IGA Deficiency

In the winter of 2012 I found out I have an IGA Deficiency. Yes, after years and years of doctors and even Mayo Clinic (who didn’t find this) I went to a new doctor in NYC who came across this mild genetic immunodeficiency. Not a big deal! It just means that I lack Immunoglobulin A (IGA), a type of antibody that protects against infections in my digestive tract (gut) and sinuses- which is why I always have belly aches and sinus pressure. It’s the most common amongst primary antibody deficiencies so I’m not anything special for having this- many of us have it and don’t even know it. Crazy, right?

It’s said that 1 in 333 people have this, which makes it relatively common. An IGA Deficiency means I have an inherited inability to produce Immunoglobulin A (IGA)- which is a part of my body’s defenses against infection at the body’s surfaces (mainly surfaces of digestive system and respiratory system), which as a result means that bacteria in these locations are more likely to cause disease.

This all makes sense and explains why I often have stomach infections from bacteria in food, dirty hands, etc. I don’t do any treatment for this, however I have learned from my Integrative M.D., Dr. Susan Blum in Westchester, NY that I can take a supplement called IGG 2000 DF, which is a proprietary immunoglobulin concentrate made by Xymogen EP (Exclusively Patented) or I can consume protein powders made from whey (a form of dairy), which also helps with IGA. Since whey (dairy) bothers my stomach I am unable to eat these protein powders, therefore I take the IGG 2000 DF every day.

I’ve met many people who have an IGA deficiency and who all live healthy lives, have healthy children and don’t get troubled by it. So, if you do have an IGA deficiency it’s important to work with your Integrative M.D. and be cautious of bacteria that you put into your mouth (digestive) and that you breathe in (environment).

It is essential to work with a nutritionist and an Integrative M.D. because I am sharing general information that is not intended to be medical advice. This information is only given for informational purposes.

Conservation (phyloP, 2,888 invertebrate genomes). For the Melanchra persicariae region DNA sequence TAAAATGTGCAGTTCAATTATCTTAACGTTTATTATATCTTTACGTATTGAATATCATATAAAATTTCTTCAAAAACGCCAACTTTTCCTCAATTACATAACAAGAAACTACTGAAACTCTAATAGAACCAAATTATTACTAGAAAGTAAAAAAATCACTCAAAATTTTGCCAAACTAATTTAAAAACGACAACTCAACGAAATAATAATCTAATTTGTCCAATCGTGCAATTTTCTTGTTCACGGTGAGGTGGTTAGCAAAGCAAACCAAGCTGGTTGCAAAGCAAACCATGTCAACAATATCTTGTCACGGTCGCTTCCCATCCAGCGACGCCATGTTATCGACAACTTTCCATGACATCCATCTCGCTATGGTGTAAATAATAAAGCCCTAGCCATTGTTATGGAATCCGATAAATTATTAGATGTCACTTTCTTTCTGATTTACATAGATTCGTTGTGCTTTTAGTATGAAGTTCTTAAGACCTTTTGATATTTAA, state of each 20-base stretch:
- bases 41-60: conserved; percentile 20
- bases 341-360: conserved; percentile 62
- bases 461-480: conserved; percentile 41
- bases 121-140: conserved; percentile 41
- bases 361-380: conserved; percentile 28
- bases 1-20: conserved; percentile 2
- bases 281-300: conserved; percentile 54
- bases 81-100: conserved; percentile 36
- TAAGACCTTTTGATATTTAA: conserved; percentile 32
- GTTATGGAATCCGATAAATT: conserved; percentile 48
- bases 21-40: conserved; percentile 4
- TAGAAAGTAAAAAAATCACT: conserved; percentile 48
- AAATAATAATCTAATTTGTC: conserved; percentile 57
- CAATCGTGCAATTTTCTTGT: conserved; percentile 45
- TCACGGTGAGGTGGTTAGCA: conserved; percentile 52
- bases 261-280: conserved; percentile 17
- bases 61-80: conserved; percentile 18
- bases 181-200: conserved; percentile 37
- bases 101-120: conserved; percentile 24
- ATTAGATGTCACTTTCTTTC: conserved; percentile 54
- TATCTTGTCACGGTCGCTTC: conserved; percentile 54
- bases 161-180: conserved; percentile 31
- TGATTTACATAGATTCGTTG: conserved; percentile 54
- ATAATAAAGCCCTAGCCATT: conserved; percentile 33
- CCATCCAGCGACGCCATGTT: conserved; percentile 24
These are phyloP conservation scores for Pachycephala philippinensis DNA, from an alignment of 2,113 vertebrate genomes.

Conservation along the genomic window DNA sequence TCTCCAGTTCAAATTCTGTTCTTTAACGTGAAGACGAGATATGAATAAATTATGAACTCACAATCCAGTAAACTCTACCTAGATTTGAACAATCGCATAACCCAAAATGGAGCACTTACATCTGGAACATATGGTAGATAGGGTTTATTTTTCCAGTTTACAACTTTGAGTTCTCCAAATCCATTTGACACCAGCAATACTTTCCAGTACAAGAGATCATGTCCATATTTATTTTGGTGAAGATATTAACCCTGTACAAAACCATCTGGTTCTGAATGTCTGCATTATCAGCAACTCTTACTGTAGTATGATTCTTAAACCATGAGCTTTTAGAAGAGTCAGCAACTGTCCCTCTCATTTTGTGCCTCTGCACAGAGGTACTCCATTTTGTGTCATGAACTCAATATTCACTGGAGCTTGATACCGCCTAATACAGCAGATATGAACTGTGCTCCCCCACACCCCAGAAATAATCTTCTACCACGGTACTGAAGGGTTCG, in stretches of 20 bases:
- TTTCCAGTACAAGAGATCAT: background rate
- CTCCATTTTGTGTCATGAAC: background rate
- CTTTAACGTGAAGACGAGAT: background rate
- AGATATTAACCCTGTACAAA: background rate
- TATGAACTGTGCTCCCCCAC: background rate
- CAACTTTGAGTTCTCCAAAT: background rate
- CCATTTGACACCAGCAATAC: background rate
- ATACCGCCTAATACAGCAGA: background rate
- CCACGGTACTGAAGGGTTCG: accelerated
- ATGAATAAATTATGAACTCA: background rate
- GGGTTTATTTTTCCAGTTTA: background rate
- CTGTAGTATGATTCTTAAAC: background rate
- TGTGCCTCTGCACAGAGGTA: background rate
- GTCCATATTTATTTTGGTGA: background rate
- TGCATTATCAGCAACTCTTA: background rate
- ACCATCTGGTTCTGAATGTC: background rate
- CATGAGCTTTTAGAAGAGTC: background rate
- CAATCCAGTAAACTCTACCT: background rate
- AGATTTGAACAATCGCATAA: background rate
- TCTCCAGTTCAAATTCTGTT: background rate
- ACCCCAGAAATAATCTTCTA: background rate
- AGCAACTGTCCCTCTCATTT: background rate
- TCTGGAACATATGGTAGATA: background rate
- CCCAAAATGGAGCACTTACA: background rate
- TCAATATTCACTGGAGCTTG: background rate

{ 6 comments… read them below or add one }

Angie May 11, 2013 at 12:51 pm

Hi Amie,
thank you for sharing in your wellspring of knowledge and information. I have primary immunodeficiencies, as well. Specifically, IgG, IgA, Ig1 and Ig2. Hence, I have a specific diagnosis of common variable immunodeficincy (CVID). I have had GI, sinus/respiratory, urinary and skin problems all my life. I wasn’t properly diagnosed until I was 37. I am now 38 and have finally gotten my life back. I have to get I.V.I.g infusions every 3 weeks. It takes an entire day, but it has been worth it. I can be around other people again and not automatically get sick and require 4 to 5 times the normal time it usually takes to recover, sometimes being on multiple antibiotics at a time. I wish I had found your site sooner. Prior to treatment, I had mild non-celiac gluten intolerance and mild lactose intolerance. After treatment, I have a full-blown (but mild!) wheat allergy and a stronger response to lactose. So, I too, like so many, started leaning on rice. In short order, I found out quickly that rice wasn’t doing me any favors. I stopped consuming rice in any form. I am just starting to have some lessening in my symptoms. I am considering asking my doctor to test my arsenic level, as well as my husband’s level. Thank you so much for all the work you do!


Amie May 11, 2013 at 3:19 pm

Thank you Angie; hope you are feeling better. So great to hear from you. Sending you a HUGE hug! oxox


Birgit Chow September 13, 2013 at 3:01 am

Hi Amie. I too have an antibody deficiencies from birth and now have CVID. I was not diagnosed till recently but began treatment of IVIg infusions immediately and now do my own at home weekly. I did food allergy and sensitivity testing and avoid gluten, dairy,eggs,corn,all processed food, sugar an and certain fruits and vegetables. I feel much better since I have changed my diet. I cook for my family of three and make adjustments for my dietary needs. I recently came across your site and just want to say thank you. It is great. Sincerely Birgit.


Amie September 13, 2013 at 8:34 am

Thank you!


Kristen Barneich January 15, 2014 at 12:14 pm

I was just diagnosed with IgA deficiency yesterday. I’m 43. I have had stomach issues for about 10 years….just pain every now and then, sometimes severe. Thankfully I’m NEVER sick and don’t have any sinus problems. My gut is my concern. I am a vegetarian and have been since 1990. I have been keeping a food log and hope to identify any allergens that stir up my intestines. I tested negative for celiac but I have read that sometimes if you have IgA def. you can get a false positive for celiac. Being sent to a gastro. I will def look into the IGG2000 that you reference. Any more info on possible food allergies w/ IgA would be helpful. Thanks!!!


Amie January 15, 2014 at 12:50 pm

Thank you Kristen; great to hear from you. Happy to help you; you can email me at TheHealthyApple@gmail.com and we can work together. I can give you information on becoming a client. Thank you again; have a great day!


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